Promotion was gained to the Premier League for Season 2005/06. West Ham have returned knowing that they are joint favourites to be relegated immediately with Wigan Athletic and Sunderland FC, the other two promoted clubs. Statements have been issued by the club indicating that players who graduated from the youth development system and who were an integral part of the promotion winning side will not be sold to repay debt. This, along with a 20m salary and transfer fee budget for new players, will give the club the best possible chance to retain Premier League status.

Chairman Terrence Brown and the Board of Directors have said that there is no need to sell players and that they do not want to repeat the mistakes of the recent past when talented players were sold (see The Academy of Football ~ West Ham as a Feeder Club & Quotes). Instead, they have taken the first step to strengthing the squad by signing Roy Carroll, an experienced former Manchester United goalkeeper, in June 2005.

Current squad

As of June 15 2005.

 

Honours

European Cup Winners' Cup Winners: 1965

FA Cup Winners: 1964, 1975, 1980

Second Division Champions 1958, 1981

Coca-Cola Championship (Second Division) Play-off Winners 2005

UEFA Intertoto Cup Winners: 1999

Famous players

The 1966 World Cup winning trio

Other famous players, past and present, include;

Managers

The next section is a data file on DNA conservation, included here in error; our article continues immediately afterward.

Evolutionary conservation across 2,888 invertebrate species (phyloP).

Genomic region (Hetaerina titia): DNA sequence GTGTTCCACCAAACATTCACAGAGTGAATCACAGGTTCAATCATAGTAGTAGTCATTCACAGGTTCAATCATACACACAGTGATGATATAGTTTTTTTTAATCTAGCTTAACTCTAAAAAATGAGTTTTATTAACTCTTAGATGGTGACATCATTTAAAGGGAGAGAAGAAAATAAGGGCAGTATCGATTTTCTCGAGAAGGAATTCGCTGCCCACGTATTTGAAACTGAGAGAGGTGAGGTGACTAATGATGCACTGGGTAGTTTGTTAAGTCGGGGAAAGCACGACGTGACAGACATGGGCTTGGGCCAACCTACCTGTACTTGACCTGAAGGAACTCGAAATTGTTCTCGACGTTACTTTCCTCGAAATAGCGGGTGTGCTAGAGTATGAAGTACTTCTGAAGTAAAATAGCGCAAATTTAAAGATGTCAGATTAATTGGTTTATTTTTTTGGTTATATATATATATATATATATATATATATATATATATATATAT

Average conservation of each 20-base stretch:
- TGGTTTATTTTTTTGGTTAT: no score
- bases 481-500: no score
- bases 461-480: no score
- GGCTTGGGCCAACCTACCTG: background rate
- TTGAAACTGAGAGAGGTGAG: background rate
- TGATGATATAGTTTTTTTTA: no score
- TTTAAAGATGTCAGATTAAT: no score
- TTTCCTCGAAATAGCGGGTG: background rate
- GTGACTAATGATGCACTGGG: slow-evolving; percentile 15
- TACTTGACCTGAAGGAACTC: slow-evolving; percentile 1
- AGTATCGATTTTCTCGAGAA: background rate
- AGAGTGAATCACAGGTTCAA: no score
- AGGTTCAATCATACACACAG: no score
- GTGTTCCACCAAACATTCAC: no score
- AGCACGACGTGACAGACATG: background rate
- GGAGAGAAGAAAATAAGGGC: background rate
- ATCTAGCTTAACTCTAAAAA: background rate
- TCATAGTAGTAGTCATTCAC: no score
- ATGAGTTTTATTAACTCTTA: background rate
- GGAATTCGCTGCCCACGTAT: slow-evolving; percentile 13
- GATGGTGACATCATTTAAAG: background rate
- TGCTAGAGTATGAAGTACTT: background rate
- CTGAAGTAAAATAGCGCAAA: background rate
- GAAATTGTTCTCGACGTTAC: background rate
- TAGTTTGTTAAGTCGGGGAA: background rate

West Ham have only had ten managers in their history, fewer than the majority of large English clubs have had. Indeed, up until 1989 the club had only had five different managers.

League Status

1898-1915 Southern League
1919-1923 Division Two
1923-1932 Division One
1932-1958 Division Two ~ Promoted as Champions
1958-1978 Division One
1978-1981 Division Two ~ Promoted as Champions
1981-1989 Division One
1989-1991 Division Two
1991-1992 Division One
1992-1993 Division Two (Nationwide Football League Div 1)
1993-2003 Division One (FA Premier League)
2003-2005 Division Two (Nationwide Football League Div 1/Coca-Cola Championship) ~ Promoted via Play-Offs
20052006 Division One (FA Premier League)

Trivia

The Academy of Football

See main article.

The club is often known as "The Academy of Football" due to the club's claimed reputation for developing talented young players from an early age, and for playing a free-flowing, passing game. The title was attributed to the club by the media in the 1960s, and has since been adopted by the club itself. The title has been printed underneath the club crest on the artificial surface surrounding the pitch at Upton Park.